community

The concept of community concerns a particularly constituted set of social relationships based on something which the participants have in common-usually a common sense of identity. It is, to paraphrase Talcott Parsons, frequently used to denote a wide-ranging relationship of solidarity over a rather undefined area of life and interests. According to Robert Nisbet (The Sociological Tradition, 1966), it was the most fundamental and far-reaching of the core ideas incorporated in the discipline's foundations, principally because concern with loss of community was central to nineteenth-century sociology. The sociological content of community has, however, remained a matter for endless dispute.
These disputes flow from what Nisbet describes as the rediscovered symbolism of community in nineteenth-century thought, which identified this form of social association with the Good Society, and with all forms of relationship which are characterized by a high degree of personal intimacy, emotional depth, moral commitment, social cohesion, and continuity in time. It was feared that these were precisely the features which were disappearing in the transition from a rural-based to an urban-industrial society. This alleged loss of community was central to the work of Ferdinand Tönnies , who has been described as the founder of the theory of community. In the book Gemeinschaft und Gesellschaft (‘Community and Society’) Tönnies presented ideal-typical pictures of these forms of social association, contrasting the solidaristic nature of social relations in the former, with the large-scale and impersonal relations thought to characterize industrializing societies.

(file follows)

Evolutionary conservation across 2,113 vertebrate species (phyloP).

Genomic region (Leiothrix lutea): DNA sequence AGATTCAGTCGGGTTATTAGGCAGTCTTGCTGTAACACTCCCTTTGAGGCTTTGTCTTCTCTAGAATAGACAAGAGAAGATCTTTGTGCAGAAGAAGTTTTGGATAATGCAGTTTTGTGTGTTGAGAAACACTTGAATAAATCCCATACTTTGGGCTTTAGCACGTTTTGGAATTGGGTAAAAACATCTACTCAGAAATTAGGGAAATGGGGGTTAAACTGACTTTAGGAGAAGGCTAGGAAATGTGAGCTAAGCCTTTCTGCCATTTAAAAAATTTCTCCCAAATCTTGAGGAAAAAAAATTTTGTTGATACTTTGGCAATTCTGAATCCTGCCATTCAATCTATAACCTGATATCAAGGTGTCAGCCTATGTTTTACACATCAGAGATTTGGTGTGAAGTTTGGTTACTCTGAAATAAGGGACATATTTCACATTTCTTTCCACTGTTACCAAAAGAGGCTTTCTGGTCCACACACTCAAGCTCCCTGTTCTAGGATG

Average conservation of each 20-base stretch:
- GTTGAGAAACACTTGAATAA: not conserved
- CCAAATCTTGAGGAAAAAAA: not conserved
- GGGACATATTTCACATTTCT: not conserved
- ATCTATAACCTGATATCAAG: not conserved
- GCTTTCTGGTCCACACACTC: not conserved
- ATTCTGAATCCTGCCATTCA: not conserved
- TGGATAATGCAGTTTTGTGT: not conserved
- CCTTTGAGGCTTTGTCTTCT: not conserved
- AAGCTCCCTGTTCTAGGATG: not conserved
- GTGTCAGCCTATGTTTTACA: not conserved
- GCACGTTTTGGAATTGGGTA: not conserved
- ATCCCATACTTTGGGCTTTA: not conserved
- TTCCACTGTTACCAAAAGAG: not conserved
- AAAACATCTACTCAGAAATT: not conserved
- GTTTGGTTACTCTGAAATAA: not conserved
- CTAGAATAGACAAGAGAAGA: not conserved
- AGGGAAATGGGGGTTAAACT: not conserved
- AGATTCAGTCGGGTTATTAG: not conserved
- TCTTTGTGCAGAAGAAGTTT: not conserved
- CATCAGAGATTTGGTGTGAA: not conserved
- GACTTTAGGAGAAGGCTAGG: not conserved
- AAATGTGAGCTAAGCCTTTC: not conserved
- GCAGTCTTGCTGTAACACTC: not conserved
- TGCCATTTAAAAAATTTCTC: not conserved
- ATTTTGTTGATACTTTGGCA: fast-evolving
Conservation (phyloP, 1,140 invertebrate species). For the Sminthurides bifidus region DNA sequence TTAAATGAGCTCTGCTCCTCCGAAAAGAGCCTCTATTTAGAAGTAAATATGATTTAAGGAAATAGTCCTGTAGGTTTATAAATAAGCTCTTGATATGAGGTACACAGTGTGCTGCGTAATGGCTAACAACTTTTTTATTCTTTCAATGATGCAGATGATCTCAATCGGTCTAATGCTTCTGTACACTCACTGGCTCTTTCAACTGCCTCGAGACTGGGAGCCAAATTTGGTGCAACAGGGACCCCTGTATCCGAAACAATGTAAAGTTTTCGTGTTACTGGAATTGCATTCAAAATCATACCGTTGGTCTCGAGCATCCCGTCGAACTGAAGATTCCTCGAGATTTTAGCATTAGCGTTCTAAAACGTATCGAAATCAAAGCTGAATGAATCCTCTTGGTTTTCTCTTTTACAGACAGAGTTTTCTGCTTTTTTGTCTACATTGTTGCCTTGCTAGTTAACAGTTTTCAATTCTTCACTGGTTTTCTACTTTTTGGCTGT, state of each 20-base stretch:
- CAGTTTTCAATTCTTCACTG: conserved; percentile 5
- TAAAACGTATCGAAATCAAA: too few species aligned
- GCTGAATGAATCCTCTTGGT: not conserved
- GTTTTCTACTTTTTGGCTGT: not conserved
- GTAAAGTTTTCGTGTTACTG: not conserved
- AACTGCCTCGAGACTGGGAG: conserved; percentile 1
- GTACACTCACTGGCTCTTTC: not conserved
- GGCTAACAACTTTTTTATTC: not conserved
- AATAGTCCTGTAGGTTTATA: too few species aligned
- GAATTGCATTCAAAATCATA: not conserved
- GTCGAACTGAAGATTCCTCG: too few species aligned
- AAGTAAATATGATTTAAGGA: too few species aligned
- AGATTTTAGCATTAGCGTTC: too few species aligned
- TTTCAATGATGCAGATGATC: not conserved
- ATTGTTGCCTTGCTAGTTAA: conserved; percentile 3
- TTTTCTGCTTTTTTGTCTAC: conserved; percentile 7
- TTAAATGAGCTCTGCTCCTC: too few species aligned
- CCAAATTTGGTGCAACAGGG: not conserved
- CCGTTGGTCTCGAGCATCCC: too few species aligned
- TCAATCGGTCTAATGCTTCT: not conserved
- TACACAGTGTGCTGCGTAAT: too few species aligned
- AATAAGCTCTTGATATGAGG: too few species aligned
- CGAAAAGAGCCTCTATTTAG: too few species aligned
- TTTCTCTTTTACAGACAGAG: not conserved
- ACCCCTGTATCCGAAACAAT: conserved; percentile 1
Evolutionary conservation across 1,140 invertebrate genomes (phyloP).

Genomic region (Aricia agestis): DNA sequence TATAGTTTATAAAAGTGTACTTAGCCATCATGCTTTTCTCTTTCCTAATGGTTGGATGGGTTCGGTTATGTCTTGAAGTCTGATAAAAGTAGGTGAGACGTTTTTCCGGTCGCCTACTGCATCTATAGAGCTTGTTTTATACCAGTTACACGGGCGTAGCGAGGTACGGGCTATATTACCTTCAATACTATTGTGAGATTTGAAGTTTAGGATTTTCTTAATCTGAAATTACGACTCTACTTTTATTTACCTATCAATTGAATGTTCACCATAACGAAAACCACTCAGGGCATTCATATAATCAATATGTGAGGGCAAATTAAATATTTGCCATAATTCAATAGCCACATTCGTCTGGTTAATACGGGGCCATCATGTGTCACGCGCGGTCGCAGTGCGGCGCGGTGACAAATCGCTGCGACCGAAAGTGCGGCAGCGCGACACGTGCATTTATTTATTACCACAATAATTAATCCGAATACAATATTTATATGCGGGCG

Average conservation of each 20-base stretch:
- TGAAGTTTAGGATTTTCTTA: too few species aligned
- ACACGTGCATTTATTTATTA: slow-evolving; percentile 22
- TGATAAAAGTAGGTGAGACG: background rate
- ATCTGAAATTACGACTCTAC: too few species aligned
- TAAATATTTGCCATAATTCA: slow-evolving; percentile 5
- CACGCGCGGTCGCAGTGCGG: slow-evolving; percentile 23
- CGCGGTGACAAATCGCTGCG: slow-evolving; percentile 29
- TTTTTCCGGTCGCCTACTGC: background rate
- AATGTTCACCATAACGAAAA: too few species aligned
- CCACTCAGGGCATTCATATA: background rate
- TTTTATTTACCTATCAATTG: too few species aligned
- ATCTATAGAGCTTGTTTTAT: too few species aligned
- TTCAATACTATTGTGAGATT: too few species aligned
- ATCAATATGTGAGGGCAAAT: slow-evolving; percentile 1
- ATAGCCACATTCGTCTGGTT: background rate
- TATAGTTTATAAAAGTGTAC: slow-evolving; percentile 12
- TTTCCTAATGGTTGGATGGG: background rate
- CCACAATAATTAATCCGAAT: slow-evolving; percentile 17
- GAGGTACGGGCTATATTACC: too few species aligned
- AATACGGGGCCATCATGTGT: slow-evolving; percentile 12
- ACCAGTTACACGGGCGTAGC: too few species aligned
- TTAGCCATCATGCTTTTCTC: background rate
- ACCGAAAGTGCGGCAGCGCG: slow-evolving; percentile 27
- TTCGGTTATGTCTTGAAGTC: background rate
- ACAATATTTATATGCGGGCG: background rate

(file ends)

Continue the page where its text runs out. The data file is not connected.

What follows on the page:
One difficulty for the sociology of community ensuing from these intellectual origins is that it has frequently been used to identify and at the same time endorse a particular form of social association. A second is that there is no clear and widely accepted definition of just what characteristic features of social interaction constitute the solidaristic relations typical of so-called communities. These value-laden but imprecise circumstances go a long way to explaining a third difficulty-the empirical identification of communities. The term has been used in the sociological literature to refer directly to types of population settlements (such as villages or physically bounded urban neighbourhoods); to supposedly ideal-typical ways of life in such places; and to social networks whose members share some common characteristic apart from or in addition to a common location (such as ethnicity or occupation). Frequently the term is used in ways which contain all these elements-as, for example, in ‘traditional inner-city working-class communities’. At one time the problems of defining the concept of community provided the basis for a thriving sociological industry. In a classic contribution to this debate, George A. Hillery analysed no fewer than ninety-four definitions of the concept, although his conclusions were hardly enlightening since he was able only to extract from these a classification which distinguished sixteen different and characteristic elements. These included geographical area, self-sufficiency, kinship, consciousness of kind, common life-styles, and various intensive types of social interaction. Somewhat despairingly, perhaps, Hillery concluded from his review that ‘There is one element, however, which can be found in all of the concepts … all of the definitions deal with people. Beyond this common basis, there is no agreement’ (‘Definitions of Community: Areas of Agreement’, Rural Sociology, 1955). See also anti-urbanism ; community power ; community studies.